This is another conclusion to the last post, hopefully summarising it.

Please remember I have no particular credibility, so this is simply advice that may or may not be useful to you.

I also apologise for being a more hectoring than is probably necessary, so just ignore that if you can… and see whether anything is worthwhile.

It seems that in the crises we face, both business and state are implicated, so we have to work at the levels we can work at, and not hope that someone else will solve problems for us.

What to do in a crisis, personal or social

1 Recognise and accept the problems

  • This can be difficult. and may require patience. If you really accepted the problems then you might be dealing with them already.
  • You may have developed social and psychological defences against the problems, or be trying to persuade yourself the problems are not real.
  • You might recognise some problems and deny others. No one is perfect.
  • If lots of people identify a problem, there may be something in it.
  • You may be frightened of the problems. Accept the fear and the problem.
  • Blame, especially angry blame, is usually a defence, aimed at making you feel innocent and better.
  • It is probably the system that is at fault not individuals.
  • Problematic systems interact. Those interactions can be reinforcing of the problem, or possibly, opposing/balancing the problem.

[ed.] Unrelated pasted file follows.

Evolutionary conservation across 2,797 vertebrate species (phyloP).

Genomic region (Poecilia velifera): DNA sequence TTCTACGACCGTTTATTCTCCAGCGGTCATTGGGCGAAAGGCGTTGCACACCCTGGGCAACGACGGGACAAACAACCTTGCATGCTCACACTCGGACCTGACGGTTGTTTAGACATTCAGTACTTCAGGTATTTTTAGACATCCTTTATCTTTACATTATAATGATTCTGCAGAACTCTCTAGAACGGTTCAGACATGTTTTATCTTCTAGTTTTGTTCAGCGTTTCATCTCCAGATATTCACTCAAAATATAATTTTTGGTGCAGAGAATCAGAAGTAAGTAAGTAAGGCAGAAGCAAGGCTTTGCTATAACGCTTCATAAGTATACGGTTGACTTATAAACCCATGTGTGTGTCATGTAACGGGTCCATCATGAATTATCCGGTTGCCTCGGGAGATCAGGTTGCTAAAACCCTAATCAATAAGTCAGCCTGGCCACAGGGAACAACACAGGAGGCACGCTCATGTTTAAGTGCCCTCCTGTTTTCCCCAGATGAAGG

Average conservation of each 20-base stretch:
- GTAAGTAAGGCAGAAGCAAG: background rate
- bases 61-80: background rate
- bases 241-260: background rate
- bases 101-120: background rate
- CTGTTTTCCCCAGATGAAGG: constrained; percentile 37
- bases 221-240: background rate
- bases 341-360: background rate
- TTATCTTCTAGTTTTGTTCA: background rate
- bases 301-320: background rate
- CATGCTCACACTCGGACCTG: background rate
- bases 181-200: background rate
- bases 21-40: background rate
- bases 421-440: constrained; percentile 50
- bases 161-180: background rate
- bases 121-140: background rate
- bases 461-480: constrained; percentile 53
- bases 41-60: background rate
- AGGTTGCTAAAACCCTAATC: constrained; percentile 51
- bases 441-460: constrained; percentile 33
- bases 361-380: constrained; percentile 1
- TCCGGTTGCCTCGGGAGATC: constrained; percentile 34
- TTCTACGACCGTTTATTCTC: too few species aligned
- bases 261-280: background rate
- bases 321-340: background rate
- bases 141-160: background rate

• In a complex system, there may be people at fault, and that may include you, but this means that you can possibly make a helpful change wherever you are.

2 Taking responsibility

  • Take responsibility for what you can do and for recognising the problems you, and others, face. That’s all.
  • That the problems are systemic does not mean you can do nothing.
  • Every small improvement counts
  • If you are the CEO of a heavily polluting company you have more responsibility for what that company does, and more capacity to act, than does a worker. This does not mean that you won’t face significant opposition. But you may have any easier option to make things a bit better.
  • Team up with others to make a greater difference, and to support each other.
  • Have some self compassion for failure. You probably will fail some of the time, perhaps most of the time.
  • Beware of acts which can diminish your responsibility, such as angry blame.
  • Don’t be afraid of experiment – but check its unlikely to harm others – look for what is happening as a result of the experiment.
  • You don’t know how much improvement a situation can tolerate until you try.

3 Keeping what works

  • Identify what what works ‘well enough’ in your life
  • Build on that.
  • When you team up with others, also recognise what is working in that team up, and for other people.
  • Learn from each other. Everyone has slightly different experiences and understandings.
  • However, sometimes what worked, can now form an obstacle to further progress. Does it need to be abandoned or modified?
  • It may be worth trying to take back the State, but this seems difficult in the extreme. It is probably best to work one seat at a time, in areas you can affect.

Final comments

It is up to us. In one sense, there is no one else available, although the crises need many of us. This means we have to look after ourselves, and not flog ourselves to death. Humans need rest. They need breaks. They need enjoyment, as well as dedication.

Final point. It is normal for plans not to work out, or for actions to have unexpected consequences. This is not a matter for blame but for learning. No matter how nice an idea sounds, it may not work in the real world, and we often learn by doing.